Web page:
ACS recognition is a way to connect with the global community and benefit already-excelling chemistry departments, said Habay. “If these departments are aware of each other, they can have student exchange programs, attract graduate students, and have further professional development or research collaborations.” 

Habay noted that the University of Ilorin in Nigeria is on CPT’s list of internationally recognized programs. “They are an amazing school—I was really impressed,” Habay said, adding that the ACS recognition will allow schools like the University of Ilorin to grow their resources and strengthen what they are already doing.

The Future of Chemistry

CPT is constantly looking at the state of chemistry and what issues the field of chemistry may face in the future. “I’m really interested in how AI is going to be viewed by CPT and the chemistry community,” Habay said. “In the future, I do see CPT adopting some additional guidelines on how AI can be incorporated into chemistry programs— how can we better train students in using AI and developing those skills that maybe companies or institutions are looking for?”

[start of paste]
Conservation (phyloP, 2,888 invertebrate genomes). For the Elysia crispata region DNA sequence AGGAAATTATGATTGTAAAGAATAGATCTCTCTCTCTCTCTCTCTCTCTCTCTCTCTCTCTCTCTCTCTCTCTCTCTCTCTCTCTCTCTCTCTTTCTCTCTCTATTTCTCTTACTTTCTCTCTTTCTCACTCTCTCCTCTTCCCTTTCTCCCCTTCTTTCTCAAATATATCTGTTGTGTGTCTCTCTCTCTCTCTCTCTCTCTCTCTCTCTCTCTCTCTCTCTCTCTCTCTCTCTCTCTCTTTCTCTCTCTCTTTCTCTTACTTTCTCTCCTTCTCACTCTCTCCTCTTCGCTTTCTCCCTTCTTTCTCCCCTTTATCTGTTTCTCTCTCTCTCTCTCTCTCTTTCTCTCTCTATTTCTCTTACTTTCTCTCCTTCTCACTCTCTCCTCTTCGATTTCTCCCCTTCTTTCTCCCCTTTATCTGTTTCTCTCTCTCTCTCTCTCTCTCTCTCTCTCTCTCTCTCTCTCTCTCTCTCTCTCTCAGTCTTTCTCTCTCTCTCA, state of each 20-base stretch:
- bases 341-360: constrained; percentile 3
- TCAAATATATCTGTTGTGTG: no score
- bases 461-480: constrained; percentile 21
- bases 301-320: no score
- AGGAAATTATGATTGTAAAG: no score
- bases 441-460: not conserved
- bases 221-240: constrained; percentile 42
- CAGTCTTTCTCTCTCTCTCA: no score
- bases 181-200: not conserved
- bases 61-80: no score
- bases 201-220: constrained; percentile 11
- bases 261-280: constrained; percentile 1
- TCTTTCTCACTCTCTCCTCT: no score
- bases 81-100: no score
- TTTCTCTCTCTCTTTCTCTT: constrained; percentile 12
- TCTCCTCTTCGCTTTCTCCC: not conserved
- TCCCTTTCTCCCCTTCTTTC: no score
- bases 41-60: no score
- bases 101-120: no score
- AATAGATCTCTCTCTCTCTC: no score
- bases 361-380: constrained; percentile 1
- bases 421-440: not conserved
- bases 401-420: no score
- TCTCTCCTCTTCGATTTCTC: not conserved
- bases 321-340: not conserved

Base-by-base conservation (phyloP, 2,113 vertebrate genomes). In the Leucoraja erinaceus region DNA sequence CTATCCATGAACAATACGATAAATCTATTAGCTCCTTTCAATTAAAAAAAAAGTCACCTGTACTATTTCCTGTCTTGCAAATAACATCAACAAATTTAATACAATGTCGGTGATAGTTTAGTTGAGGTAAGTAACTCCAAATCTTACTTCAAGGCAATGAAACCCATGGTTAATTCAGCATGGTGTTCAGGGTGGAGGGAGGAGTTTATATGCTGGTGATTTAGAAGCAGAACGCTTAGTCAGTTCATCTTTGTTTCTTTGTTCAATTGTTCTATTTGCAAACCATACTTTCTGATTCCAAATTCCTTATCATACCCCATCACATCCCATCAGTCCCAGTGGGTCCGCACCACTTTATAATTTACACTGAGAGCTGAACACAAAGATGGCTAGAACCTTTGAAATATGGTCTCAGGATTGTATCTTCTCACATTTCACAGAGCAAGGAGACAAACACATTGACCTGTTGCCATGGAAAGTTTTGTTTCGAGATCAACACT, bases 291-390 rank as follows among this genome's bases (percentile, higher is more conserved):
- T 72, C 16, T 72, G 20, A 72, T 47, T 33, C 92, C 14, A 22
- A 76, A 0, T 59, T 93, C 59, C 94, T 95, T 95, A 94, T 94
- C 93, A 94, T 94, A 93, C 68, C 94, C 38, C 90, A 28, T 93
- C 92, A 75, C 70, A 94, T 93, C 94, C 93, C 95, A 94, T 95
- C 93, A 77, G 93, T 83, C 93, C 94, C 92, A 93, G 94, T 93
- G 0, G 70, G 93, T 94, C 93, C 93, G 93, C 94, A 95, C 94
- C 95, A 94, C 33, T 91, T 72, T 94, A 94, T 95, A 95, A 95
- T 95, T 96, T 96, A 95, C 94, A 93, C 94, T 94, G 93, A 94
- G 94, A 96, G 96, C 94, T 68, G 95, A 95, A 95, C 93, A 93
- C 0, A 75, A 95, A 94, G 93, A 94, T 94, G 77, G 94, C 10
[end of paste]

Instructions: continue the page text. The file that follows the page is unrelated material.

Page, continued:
While new technologies are exciting opportunities, some worries also need attention. Many universities are feeling the financial pinch, and the work of CPT is important to keep chemistry departments resilient. Serbulea noted that expensive labs might look like an easy cut to save money, but they are essential to a strong education. “Chemistry is an experimental science,” she said. “When you are in the lab, you have the opportunity to understand at a different level. What you are learning in the lecture course, which is what everybody calls theory, it's not as palpable or touchable.”

Tong agreed, adding, “Chemistry is an expensive field. We have to make sure that departments have all the major instruments they need and they are well equipped so that when our students leave they're ready to hit the ground running.”